Report: Auto Quality Slips for First Time in 15 Years

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Feb. 13, 2014—A report released by J.D. Power & Associates in February reveals that average quality in the auto industry has fallen for the first time in 16 years.

The J.D. Power 2014 U.S. Vehicle Dependability Study surveyed 41,000 owners of 2011 model-year vehicles after three years of ownership, measuring the frequency of issues in particular makes and models.

Engine hesitation and rough transmission shifts were the biggest causes for the drop, with about six out of 100 vehicles having encountered trouble related to one or the other. There were 133 problems per 100 vehicles reported, compared with the previous year’s 126 problems. It is the first increase since 1998.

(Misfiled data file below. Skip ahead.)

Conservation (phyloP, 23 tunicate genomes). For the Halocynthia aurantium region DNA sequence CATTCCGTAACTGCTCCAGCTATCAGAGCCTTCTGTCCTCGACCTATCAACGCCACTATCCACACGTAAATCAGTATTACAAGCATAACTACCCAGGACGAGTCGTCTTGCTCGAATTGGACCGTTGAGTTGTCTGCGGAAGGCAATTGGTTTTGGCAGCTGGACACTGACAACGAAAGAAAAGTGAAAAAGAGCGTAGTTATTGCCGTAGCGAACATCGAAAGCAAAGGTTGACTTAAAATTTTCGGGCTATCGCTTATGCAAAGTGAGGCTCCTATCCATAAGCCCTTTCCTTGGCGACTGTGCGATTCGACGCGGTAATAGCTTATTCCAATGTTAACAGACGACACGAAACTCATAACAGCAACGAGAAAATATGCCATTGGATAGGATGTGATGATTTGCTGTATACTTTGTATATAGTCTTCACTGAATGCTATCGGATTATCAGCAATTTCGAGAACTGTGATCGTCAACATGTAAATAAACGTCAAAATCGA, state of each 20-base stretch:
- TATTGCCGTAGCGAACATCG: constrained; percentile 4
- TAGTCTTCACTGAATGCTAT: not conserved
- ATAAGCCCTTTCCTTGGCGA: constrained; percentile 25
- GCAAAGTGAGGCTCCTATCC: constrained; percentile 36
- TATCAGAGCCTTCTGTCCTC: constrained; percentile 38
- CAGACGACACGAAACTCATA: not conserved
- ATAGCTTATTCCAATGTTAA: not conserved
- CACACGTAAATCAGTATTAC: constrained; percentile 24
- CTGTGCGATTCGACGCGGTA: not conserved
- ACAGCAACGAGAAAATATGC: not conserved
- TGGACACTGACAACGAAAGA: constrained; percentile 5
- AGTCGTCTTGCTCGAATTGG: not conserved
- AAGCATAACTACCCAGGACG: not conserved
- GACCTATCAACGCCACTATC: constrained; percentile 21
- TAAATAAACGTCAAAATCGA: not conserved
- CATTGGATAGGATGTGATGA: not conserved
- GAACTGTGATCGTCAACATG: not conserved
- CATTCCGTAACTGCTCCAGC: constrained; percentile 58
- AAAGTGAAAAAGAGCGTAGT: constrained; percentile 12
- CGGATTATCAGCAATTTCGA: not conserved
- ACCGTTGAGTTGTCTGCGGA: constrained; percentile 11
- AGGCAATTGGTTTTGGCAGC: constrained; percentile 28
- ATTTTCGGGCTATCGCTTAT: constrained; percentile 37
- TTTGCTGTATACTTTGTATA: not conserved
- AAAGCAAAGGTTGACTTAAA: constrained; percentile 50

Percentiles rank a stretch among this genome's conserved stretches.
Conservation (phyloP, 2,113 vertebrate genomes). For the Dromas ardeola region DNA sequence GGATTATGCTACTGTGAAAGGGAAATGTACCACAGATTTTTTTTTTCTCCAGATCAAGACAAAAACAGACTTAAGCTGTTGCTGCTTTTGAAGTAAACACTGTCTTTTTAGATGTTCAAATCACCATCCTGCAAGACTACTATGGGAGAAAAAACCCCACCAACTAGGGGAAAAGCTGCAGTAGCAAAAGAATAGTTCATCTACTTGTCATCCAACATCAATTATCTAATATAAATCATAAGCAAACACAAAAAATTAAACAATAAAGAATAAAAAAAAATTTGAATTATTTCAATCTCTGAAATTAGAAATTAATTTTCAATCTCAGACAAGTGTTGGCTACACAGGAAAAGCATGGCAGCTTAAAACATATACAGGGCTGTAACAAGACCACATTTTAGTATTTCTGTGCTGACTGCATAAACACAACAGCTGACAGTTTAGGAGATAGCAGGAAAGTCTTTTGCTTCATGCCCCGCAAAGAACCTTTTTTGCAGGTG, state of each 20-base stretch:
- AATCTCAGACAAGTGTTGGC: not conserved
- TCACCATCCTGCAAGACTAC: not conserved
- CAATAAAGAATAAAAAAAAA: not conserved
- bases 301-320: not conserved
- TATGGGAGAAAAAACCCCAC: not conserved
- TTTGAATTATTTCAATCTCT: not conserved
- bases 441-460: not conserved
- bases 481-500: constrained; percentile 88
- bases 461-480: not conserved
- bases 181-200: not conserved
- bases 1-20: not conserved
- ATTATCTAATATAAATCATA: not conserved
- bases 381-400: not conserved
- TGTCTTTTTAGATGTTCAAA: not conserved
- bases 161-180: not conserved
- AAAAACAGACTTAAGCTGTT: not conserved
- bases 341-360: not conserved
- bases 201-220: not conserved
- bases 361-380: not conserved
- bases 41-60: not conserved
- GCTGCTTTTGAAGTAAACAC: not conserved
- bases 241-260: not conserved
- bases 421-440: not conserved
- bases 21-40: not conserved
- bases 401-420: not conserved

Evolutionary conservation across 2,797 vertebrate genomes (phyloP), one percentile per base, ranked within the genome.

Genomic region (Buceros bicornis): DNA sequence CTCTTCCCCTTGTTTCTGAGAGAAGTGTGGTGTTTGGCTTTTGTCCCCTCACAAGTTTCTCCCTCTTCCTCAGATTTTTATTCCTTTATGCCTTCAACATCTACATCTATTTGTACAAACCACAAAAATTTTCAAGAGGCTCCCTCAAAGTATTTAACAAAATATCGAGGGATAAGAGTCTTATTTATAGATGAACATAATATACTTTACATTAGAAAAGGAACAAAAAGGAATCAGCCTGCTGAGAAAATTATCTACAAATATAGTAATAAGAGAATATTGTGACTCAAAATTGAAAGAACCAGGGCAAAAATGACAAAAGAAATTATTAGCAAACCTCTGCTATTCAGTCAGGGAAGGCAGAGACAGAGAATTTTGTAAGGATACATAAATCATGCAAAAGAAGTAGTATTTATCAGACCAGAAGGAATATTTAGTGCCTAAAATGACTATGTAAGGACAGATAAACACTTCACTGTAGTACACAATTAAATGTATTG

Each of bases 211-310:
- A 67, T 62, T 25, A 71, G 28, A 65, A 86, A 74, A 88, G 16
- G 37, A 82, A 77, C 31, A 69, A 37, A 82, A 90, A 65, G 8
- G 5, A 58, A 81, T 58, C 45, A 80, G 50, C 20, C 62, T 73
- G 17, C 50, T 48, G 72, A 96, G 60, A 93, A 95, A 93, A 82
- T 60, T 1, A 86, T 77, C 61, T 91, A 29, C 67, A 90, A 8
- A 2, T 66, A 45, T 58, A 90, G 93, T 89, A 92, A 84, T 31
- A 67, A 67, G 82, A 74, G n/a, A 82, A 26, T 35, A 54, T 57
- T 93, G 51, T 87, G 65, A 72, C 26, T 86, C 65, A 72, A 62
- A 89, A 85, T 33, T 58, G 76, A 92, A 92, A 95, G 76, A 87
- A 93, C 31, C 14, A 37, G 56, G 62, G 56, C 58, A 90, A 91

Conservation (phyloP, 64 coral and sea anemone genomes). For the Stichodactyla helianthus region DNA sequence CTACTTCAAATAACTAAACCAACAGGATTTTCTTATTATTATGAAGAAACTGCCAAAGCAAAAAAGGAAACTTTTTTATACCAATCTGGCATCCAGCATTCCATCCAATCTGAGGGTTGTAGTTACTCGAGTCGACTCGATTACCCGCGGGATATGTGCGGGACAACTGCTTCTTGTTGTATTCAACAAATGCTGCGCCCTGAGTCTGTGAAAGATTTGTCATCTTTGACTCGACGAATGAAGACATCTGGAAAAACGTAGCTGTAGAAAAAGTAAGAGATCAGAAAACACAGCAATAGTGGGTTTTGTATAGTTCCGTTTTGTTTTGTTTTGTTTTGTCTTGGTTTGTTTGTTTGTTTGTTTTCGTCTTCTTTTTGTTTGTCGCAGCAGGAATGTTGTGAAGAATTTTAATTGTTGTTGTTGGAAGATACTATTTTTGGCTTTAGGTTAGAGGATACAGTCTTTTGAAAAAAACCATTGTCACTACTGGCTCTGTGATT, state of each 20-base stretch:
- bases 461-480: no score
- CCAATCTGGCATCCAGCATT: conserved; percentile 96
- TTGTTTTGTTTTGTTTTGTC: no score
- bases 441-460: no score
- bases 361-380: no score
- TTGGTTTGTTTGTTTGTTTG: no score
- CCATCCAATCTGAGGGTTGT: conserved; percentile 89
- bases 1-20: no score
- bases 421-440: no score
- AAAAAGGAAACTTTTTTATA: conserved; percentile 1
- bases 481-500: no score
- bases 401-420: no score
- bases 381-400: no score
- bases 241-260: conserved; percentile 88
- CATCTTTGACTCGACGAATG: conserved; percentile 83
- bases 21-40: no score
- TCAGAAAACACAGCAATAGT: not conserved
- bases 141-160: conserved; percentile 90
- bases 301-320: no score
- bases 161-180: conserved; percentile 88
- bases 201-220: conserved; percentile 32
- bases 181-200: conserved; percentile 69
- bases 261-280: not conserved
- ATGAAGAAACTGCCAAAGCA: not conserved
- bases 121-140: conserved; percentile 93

“Until this year, we have seen a continual improvement in vehicle dependability,” said David Sargent, vice president of global automotive at J.D. Power, in a prepared statement. “However, some of the changes that automakers implemented for the 2011 model year have led to a noticeable increase in problems reported.”

J.D. Power noted that 56 percent of owners who don’t face vehicle issues stay with that brand when making another car purchase. Brand loyalty slid to 42 percent among owners who reported three or more problems, according to the study.

The brand with the least amount of problems was Lexus with 68 problems per 100 vehicles, followed by Mercedes-Benz with 104, Cadillac with 107, Acura with 109 and Buick with 112. The bottom five brands include Hyundai with 169 problems per 100 vehicles, Jeep with 178, Land Rover with 179, Dodge with 181 and Mini with 185. 

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